That's the real problem with relying on IS sets; they take away any incentive to contribute to the game and transform it from a fundamentally active to a fundamentally passive experience. Whereas before you had to make some minimal effort in terms of writing packets (if you wanted to attend tournaments) or editing (if you wanted to run your own event), now all you have to do is email NAQT and get everything taken care of for you. I think this has the tendency to reduce the game to its lowest common denominator, since that's exactly what IS sets are, and it generally eliminates incentives to do anything but take the path of least resistance. Of course, there may always be isolated players who want something more out of the game, and we can expect that those people won't be satisfied with 500-10 wins at novice tournaments. However, we could expect that those players would thrive in any reasonably supportive atmosphere anyway. The system as it's turning out is not conducive to nurturing those players who may not be in the top 5% by motivation, but who are still interested in getting better, and would do so if offered sufficient chances. If teams continue to choose IS sets over other tournaments, pretty soon we're going to lose independent events altogether, and with that, quizbowl will degenerate to a quick mastery of a limited high school canon. Of course, having all tournaments run on IS sets is good for NAQT as a business, but I personally believe it's bad for quizbowl as a game.

It should be obvious to anyone that no one sticks around forever. Many of today's good editors and writers will be on their way out in the next couple of years. I hope that there will be others who will replace them, but I also think that the situation created by the widespread and growing use of IS questions is detrimental to this goal, and that's why I'm generally against their use except as a limited one-time introduction to something that is a semblance of the collegiate game.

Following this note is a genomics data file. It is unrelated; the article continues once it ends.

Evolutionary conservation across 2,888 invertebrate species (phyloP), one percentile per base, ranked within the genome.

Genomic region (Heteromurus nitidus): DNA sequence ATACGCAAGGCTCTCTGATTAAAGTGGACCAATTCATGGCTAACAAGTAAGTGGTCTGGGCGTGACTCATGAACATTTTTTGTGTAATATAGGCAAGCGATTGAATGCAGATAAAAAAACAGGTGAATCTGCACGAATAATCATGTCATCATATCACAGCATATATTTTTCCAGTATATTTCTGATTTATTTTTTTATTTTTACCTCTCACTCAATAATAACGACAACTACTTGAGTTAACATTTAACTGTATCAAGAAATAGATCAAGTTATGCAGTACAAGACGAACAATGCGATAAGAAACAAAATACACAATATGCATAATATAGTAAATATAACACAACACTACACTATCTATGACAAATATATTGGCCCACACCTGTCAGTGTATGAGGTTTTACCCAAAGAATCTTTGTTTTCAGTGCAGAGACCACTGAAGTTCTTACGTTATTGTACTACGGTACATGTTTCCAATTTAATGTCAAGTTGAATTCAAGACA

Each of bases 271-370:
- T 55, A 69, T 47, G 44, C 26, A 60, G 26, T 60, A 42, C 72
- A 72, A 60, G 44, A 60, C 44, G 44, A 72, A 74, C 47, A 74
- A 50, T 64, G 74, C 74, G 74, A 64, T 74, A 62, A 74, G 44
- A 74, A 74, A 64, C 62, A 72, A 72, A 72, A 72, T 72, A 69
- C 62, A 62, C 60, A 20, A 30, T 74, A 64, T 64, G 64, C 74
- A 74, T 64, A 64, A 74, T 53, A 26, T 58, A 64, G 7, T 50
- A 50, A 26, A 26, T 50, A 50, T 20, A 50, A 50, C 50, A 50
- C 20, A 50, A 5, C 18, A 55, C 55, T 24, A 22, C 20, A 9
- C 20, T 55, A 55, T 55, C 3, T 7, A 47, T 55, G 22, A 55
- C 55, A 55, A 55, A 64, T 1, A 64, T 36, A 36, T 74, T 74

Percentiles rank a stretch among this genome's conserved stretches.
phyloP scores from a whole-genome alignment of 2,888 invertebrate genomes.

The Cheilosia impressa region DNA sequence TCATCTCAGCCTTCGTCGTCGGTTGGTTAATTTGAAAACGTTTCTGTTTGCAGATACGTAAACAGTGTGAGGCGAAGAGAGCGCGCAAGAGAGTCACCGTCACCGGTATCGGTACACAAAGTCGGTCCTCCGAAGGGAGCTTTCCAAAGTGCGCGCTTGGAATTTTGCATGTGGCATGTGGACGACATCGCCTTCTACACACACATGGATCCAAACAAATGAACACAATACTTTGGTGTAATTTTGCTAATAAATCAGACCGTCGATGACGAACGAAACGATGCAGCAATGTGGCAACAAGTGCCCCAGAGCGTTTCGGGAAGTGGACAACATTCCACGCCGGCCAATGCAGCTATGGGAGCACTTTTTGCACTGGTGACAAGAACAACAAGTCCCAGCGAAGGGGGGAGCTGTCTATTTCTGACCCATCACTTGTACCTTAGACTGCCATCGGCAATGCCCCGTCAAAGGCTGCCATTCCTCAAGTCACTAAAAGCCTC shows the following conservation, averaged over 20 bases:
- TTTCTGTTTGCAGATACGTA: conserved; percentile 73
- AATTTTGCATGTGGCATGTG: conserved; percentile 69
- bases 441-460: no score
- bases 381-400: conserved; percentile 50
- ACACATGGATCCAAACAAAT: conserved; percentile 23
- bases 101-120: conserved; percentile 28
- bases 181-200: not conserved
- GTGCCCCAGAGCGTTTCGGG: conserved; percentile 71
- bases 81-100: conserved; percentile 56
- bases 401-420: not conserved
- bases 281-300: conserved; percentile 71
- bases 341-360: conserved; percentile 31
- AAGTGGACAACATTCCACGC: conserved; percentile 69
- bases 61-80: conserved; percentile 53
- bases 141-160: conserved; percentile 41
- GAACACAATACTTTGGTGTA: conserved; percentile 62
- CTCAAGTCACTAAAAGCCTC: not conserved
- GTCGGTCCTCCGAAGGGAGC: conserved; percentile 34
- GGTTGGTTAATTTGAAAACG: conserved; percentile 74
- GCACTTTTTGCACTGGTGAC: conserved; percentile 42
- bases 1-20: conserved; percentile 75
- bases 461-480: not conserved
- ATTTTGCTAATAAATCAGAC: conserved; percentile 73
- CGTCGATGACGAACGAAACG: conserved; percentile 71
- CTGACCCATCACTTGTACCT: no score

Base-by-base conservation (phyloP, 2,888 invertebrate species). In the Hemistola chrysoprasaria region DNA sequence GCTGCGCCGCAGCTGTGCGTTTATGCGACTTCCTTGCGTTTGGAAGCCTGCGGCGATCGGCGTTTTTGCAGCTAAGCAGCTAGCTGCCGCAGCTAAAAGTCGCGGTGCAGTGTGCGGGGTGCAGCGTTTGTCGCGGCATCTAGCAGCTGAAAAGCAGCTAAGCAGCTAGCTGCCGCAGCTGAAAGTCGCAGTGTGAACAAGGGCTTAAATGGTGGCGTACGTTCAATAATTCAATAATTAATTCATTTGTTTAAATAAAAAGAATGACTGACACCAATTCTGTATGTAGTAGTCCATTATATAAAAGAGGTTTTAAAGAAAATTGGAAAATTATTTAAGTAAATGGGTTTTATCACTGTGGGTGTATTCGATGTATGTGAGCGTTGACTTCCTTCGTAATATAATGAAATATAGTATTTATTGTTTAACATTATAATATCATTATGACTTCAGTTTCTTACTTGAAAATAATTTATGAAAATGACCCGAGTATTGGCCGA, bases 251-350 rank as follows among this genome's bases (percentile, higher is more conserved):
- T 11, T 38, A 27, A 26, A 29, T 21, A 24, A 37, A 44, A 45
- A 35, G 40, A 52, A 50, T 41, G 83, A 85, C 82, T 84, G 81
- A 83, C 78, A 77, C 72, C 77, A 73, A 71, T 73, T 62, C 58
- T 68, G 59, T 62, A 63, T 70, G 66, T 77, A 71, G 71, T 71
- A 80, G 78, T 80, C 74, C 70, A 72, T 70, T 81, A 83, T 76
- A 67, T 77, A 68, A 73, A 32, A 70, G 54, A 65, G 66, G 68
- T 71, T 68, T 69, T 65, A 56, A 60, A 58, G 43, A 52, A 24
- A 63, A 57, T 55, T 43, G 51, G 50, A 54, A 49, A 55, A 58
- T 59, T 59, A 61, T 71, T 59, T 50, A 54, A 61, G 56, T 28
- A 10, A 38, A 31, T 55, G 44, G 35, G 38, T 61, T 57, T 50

Jerry Vinokurov
ex-LJHS, ex-Berkeley, ex-Brown, sorta-ex-CMU
code ape, loud voice, general nuissance

User avatar
jhn31
Wakka
Posts: 178
Joined: Sun Sep 03, 2006 9:18 pm
Location: Starkville, MS

Post by jhn31 » Sun May 20, 2007 5:41 pm

[quote="Matt Weiner"][quote="jhn31"]I'm totally game to play at ACF Fall. There is unfortunately only other player on the MSU team who is. I've shown previous ACF packets to people and they always shy away and say it doesn't sound fun.
I anticipate getting 3 teams (maybe more) to NAQT Sectionals in 2008, but we'll have trouble even getting 1 team to ACF.[/quote]

This is what frustrates me. ACF Fall is easier than NAQT Sectionals in either DI or DII. Objective fact. So clearly the point differential is not the issue. Is it question length or style? Do people love geography and trash? Are powers supremely exciting? I really want to know what the cause of this mismatch is.[/quote]